Composting is an excellent way to reduce kitchen and yard waste by turning it into something useful. If you have a yard with any sort of green waste, you have what it takes to compost. Compost puts essential nutrients back into the soil and reduces your garbage by hundreds of pounds yearly. Compost bins for the home are available at a number of retail outlets, or you can make a homemade compost bin if want to save some money. To make choosing the perfect compost bin easier for those just starting out, let's take a look at some of the most common compost bins for the home:
- Basic Composter - A basic composter is a self-contained unit with a lid that keeps your compost neat. These composters are great for small yards or urban dwellers.
- Spinning Composter - Spinning compost units help you keep your compost rotated with the turn of a handle. Although spinning composters cost a little more than basic models, they generally cook the compost quicker.
- Indoor Composter - For those that either don't have the room outside or are not keen on an outdoor compost project, a small kitchen composter is just the thing. Indoor composters that work without electricity use beneficial microbes. Kitchen scraps are turned into beneficial compost within two weeks in this handy little unit.
- Worm Composter - Worms do an excellent job turning scraps into usable organic matter. Worm composters are self-contained units that take a little while to get the hang of. However, once you and your worms have an understanding, there is no stopping them.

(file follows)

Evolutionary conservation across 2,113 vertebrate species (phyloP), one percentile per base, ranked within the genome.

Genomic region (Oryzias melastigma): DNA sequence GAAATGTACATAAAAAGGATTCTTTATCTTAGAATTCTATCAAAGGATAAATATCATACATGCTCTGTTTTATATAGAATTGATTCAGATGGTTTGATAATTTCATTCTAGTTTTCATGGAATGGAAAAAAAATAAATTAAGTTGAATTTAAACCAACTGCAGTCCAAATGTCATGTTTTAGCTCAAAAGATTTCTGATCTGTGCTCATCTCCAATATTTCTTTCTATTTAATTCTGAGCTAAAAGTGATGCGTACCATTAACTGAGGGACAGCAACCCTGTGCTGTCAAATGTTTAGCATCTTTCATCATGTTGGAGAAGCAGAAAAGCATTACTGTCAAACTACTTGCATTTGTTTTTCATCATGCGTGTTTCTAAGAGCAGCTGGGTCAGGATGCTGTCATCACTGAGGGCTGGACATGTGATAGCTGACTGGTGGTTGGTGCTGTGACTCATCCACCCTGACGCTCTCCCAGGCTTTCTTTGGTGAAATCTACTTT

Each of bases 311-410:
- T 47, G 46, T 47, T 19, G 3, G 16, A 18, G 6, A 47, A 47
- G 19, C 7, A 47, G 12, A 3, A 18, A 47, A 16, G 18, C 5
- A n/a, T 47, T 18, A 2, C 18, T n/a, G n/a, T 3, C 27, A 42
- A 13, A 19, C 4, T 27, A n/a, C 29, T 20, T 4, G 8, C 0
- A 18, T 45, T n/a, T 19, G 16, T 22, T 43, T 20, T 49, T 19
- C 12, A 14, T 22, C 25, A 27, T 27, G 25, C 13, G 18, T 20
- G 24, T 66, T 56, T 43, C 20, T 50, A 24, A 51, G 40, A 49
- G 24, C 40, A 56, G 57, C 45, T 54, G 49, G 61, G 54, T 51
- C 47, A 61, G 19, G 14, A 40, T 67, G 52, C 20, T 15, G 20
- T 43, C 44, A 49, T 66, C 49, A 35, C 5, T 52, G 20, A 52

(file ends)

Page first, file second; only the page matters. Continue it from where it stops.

- Electric Composter - If money is no object, an electric “hot” composter is an excellent option. These modern units fit right into today's gourmet kitchen and can handle up to 5 pounds (2.5 kg.) of food per day. Within two weeks, you will have nitrogen-rich compost for your garden. Unlike other composters that limit what you can put in, this model takes everything, including meat, dairy, and fish, and turns them into compost within two weeks.
- Homemade Compost Bin - Homemade compost bins can be constructed from just about any material such as old wood pallets, scrap lumber, cinder blocks, or chicken wire. There are numerous sites on the Internet that provide free compost bin plans. You can even make your own spinning compost bin from large 55-gallon (208 L.) plastic drums. If you are creative, the sky is the limit with regards to design. Although a homemade compost bin requires some work, it is generally less expensive in the long run than retail bins.
The best compost bins are the ones that fit the space you have available, are within your budget range, and do the job you need them to do. Be sure to read all the reviews and do some research before choosing the perfect compost bin for your needs.
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